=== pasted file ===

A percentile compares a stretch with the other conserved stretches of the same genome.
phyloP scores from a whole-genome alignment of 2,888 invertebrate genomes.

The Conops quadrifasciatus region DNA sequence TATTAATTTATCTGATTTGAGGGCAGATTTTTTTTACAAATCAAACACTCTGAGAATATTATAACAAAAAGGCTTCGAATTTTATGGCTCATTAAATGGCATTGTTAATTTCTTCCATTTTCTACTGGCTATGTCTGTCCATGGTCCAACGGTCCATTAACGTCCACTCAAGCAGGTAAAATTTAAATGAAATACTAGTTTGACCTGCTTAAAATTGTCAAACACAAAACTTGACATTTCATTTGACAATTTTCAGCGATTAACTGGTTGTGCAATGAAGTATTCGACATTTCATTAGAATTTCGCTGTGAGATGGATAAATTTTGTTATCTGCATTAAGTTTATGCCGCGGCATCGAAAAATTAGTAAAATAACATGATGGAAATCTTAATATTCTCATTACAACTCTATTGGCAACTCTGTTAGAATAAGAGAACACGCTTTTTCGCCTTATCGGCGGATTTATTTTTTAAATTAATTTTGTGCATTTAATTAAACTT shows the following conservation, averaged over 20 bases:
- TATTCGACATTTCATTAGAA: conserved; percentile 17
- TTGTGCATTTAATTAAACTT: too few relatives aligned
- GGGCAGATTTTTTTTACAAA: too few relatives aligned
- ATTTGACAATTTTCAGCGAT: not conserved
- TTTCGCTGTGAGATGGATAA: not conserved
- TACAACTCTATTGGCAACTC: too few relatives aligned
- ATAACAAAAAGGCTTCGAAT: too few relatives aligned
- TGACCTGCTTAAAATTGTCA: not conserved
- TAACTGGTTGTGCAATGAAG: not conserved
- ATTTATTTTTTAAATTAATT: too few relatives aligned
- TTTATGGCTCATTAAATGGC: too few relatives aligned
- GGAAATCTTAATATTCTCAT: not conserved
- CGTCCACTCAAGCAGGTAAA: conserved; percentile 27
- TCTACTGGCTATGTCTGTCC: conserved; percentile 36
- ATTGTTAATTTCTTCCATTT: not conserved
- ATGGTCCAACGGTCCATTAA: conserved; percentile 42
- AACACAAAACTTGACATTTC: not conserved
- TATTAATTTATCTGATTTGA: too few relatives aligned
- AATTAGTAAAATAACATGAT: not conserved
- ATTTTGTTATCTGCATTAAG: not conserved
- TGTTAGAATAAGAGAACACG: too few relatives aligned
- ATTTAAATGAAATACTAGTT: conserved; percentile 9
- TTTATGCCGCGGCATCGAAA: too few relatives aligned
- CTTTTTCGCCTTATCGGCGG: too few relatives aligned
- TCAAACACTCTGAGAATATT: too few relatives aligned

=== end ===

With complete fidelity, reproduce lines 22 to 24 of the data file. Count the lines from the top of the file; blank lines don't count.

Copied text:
- AATTAGTAAAATAACATGAT: not conserved
- ATTTTGTTATCTGCATTAAG: not conserved
- TGTTAGAATAAGAGAACACG: too few relatives aligned